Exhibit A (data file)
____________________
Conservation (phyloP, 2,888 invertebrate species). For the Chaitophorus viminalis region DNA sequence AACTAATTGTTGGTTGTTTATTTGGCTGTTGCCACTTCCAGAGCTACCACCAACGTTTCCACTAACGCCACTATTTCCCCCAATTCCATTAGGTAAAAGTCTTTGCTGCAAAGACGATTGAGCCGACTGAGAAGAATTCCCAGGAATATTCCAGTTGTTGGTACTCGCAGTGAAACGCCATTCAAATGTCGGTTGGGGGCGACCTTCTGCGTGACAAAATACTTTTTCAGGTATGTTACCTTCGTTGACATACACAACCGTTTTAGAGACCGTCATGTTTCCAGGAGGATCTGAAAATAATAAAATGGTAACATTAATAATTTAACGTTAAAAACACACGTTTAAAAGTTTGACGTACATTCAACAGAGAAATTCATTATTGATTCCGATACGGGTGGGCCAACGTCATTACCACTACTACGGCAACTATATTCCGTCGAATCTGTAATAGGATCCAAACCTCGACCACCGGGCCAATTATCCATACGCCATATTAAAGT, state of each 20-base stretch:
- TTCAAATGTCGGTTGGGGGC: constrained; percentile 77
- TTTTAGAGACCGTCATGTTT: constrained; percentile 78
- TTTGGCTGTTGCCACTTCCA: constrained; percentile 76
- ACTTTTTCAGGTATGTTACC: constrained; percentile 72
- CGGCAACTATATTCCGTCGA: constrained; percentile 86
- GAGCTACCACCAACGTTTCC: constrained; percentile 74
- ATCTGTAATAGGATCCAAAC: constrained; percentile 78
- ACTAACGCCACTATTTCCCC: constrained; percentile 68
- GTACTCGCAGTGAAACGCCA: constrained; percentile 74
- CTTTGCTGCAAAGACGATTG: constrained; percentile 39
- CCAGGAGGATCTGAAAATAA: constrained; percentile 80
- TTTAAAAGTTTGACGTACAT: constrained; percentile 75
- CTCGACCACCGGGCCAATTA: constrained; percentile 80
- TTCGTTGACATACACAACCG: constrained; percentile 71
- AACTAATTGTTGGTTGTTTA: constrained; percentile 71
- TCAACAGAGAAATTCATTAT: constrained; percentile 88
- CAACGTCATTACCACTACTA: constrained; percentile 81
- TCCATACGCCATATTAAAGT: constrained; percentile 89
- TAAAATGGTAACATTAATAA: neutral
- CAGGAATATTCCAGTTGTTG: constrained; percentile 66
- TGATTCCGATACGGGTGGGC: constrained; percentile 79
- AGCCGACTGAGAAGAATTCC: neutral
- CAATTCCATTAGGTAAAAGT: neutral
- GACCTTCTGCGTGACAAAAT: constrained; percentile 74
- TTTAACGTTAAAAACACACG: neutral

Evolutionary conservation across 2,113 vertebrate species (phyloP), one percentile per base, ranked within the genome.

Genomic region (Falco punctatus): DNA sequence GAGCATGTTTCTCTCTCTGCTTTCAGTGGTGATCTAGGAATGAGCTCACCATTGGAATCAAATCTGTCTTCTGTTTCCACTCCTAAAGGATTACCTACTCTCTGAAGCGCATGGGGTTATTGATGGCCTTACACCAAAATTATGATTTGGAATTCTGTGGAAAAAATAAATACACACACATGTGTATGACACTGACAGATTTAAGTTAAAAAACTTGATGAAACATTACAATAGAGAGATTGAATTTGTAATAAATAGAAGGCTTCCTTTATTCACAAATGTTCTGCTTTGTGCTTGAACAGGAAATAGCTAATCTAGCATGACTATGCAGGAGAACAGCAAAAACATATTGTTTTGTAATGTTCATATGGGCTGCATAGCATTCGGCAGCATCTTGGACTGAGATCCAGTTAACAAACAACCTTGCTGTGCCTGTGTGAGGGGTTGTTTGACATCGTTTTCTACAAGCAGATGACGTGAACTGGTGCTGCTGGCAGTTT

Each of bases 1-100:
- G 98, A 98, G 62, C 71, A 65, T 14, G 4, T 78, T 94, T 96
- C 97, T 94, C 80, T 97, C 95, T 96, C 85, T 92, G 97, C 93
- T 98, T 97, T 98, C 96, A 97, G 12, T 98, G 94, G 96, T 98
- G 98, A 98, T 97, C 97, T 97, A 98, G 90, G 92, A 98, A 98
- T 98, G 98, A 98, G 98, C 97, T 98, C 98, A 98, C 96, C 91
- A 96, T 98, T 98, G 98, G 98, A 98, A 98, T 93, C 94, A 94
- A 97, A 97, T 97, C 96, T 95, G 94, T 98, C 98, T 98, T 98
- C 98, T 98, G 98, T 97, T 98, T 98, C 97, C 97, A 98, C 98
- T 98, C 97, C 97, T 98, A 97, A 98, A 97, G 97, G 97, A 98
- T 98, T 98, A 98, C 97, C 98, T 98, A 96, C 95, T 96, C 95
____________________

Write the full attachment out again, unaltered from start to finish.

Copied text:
Conservation (phyloP, 2,888 invertebrate species). For the Chaitophorus viminalis region DNA sequence AACTAATTGTTGGTTGTTTATTTGGCTGTTGCCACTTCCAGAGCTACCACCAACGTTTCCACTAACGCCACTATTTCCCCCAATTCCATTAGGTAAAAGTCTTTGCTGCAAAGACGATTGAGCCGACTGAGAAGAATTCCCAGGAATATTCCAGTTGTTGGTACTCGCAGTGAAACGCCATTCAAATGTCGGTTGGGGGCGACCTTCTGCGTGACAAAATACTTTTTCAGGTATGTTACCTTCGTTGACATACACAACCGTTTTAGAGACCGTCATGTTTCCAGGAGGATCTGAAAATAATAAAATGGTAACATTAATAATTTAACGTTAAAAACACACGTTTAAAAGTTTGACGTACATTCAACAGAGAAATTCATTATTGATTCCGATACGGGTGGGCCAACGTCATTACCACTACTACGGCAACTATATTCCGTCGAATCTGTAATAGGATCCAAACCTCGACCACCGGGCCAATTATCCATACGCCATATTAAAGT, state of each 20-base stretch:
- TTCAAATGTCGGTTGGGGGC: constrained; percentile 77
- TTTTAGAGACCGTCATGTTT: constrained; percentile 78
- TTTGGCTGTTGCCACTTCCA: constrained; percentile 76
- ACTTTTTCAGGTATGTTACC: constrained; percentile 72
- CGGCAACTATATTCCGTCGA: constrained; percentile 86
- GAGCTACCACCAACGTTTCC: constrained; percentile 74
- ATCTGTAATAGGATCCAAAC: constrained; percentile 78
- ACTAACGCCACTATTTCCCC: constrained; percentile 68
- GTACTCGCAGTGAAACGCCA: constrained; percentile 74
- CTTTGCTGCAAAGACGATTG: constrained; percentile 39
- CCAGGAGGATCTGAAAATAA: constrained; percentile 80
- TTTAAAAGTTTGACGTACAT: constrained; percentile 75
- CTCGACCACCGGGCCAATTA: constrained; percentile 80
- TTCGTTGACATACACAACCG: constrained; percentile 71
- AACTAATTGTTGGTTGTTTA: constrained; percentile 71
- TCAACAGAGAAATTCATTAT: constrained; percentile 88
- CAACGTCATTACCACTACTA: constrained; percentile 81
- TCCATACGCCATATTAAAGT: constrained; percentile 89
- TAAAATGGTAACATTAATAA: neutral
- CAGGAATATTCCAGTTGTTG: constrained; percentile 66
- TGATTCCGATACGGGTGGGC: constrained; percentile 79
- AGCCGACTGAGAAGAATTCC: neutral
- CAATTCCATTAGGTAAAAGT: neutral
- GACCTTCTGCGTGACAAAAT: constrained; percentile 74
- TTTAACGTTAAAAACACACG: neutral

Evolutionary conservation across 2,113 vertebrate species (phyloP), one percentile per base, ranked within the genome.

Genomic region (Falco punctatus): DNA sequence GAGCATGTTTCTCTCTCTGCTTTCAGTGGTGATCTAGGAATGAGCTCACCATTGGAATCAAATCTGTCTTCTGTTTCCACTCCTAAAGGATTACCTACTCTCTGAAGCGCATGGGGTTATTGATGGCCTTACACCAAAATTATGATTTGGAATTCTGTGGAAAAAATAAATACACACACATGTGTATGACACTGACAGATTTAAGTTAAAAAACTTGATGAAACATTACAATAGAGAGATTGAATTTGTAATAAATAGAAGGCTTCCTTTATTCACAAATGTTCTGCTTTGTGCTTGAACAGGAAATAGCTAATCTAGCATGACTATGCAGGAGAACAGCAAAAACATATTGTTTTGTAATGTTCATATGGGCTGCATAGCATTCGGCAGCATCTTGGACTGAGATCCAGTTAACAAACAACCTTGCTGTGCCTGTGTGAGGGGTTGTTTGACATCGTTTTCTACAAGCAGATGACGTGAACTGGTGCTGCTGGCAGTTT

Each of bases 1-100:
- G 98, A 98, G 62, C 71, A 65, T 14, G 4, T 78, T 94, T 96
- C 97, T 94, C 80, T 97, C 95, T 96, C 85, T 92, G 97, C 93
- T 98, T 97, T 98, C 96, A 97, G 12, T 98, G 94, G 96, T 98
- G 98, A 98, T 97, C 97, T 97, A 98, G 90, G 92, A 98, A 98
- T 98, G 98, A 98, G 98, C 97, T 98, C 98, A 98, C 96, C 91
- A 96, T 98, T 98, G 98, G 98, A 98, A 98, T 93, C 94, A 94
- A 97, A 97, T 97, C 96, T 95, G 94, T 98, C 98, T 98, T 98
- C 98, T 98, G 98, T 97, T 98, T 98, C 97, C 97, A 98, C 98
- T 98, C 97, C 97, T 98, A 97, A 98, A 97, G 97, G 97, A 98
- T 98, T 98, A 98, C 97, C 98, T 98, A 96, C 95, T 96, C 95